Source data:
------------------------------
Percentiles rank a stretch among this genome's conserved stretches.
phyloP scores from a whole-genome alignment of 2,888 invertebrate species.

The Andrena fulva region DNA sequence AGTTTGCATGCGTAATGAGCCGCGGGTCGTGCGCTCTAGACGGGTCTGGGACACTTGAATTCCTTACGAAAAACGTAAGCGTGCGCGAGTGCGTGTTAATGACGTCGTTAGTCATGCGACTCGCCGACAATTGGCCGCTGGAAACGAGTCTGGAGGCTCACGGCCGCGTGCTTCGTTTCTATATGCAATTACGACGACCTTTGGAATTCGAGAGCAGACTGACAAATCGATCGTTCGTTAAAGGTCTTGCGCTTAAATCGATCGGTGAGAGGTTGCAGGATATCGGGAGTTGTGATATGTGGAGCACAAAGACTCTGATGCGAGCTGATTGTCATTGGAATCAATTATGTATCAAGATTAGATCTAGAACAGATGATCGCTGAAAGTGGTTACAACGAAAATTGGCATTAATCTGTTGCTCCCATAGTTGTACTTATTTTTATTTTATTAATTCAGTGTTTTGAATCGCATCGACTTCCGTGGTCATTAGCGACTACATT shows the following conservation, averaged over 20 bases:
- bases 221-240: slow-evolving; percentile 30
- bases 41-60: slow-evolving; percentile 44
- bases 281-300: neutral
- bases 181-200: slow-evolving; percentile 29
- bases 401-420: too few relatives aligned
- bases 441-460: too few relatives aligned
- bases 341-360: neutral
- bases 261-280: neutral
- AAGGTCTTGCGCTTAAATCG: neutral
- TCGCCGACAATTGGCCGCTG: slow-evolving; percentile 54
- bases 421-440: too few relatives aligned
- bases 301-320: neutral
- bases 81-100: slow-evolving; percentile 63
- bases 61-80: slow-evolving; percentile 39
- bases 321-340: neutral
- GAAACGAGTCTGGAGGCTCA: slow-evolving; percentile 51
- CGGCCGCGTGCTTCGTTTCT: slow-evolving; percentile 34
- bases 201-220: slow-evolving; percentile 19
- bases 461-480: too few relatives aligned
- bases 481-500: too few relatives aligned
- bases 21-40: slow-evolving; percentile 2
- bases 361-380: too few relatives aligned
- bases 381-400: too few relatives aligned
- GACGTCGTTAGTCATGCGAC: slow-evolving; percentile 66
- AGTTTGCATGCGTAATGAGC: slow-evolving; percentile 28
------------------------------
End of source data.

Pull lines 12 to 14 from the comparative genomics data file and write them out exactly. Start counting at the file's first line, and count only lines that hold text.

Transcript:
- AAGGTCTTGCGCTTAAATCG: neutral
- TCGCCGACAATTGGCCGCTG: slow-evolving; percentile 54
- bases 421-440: too few relatives aligned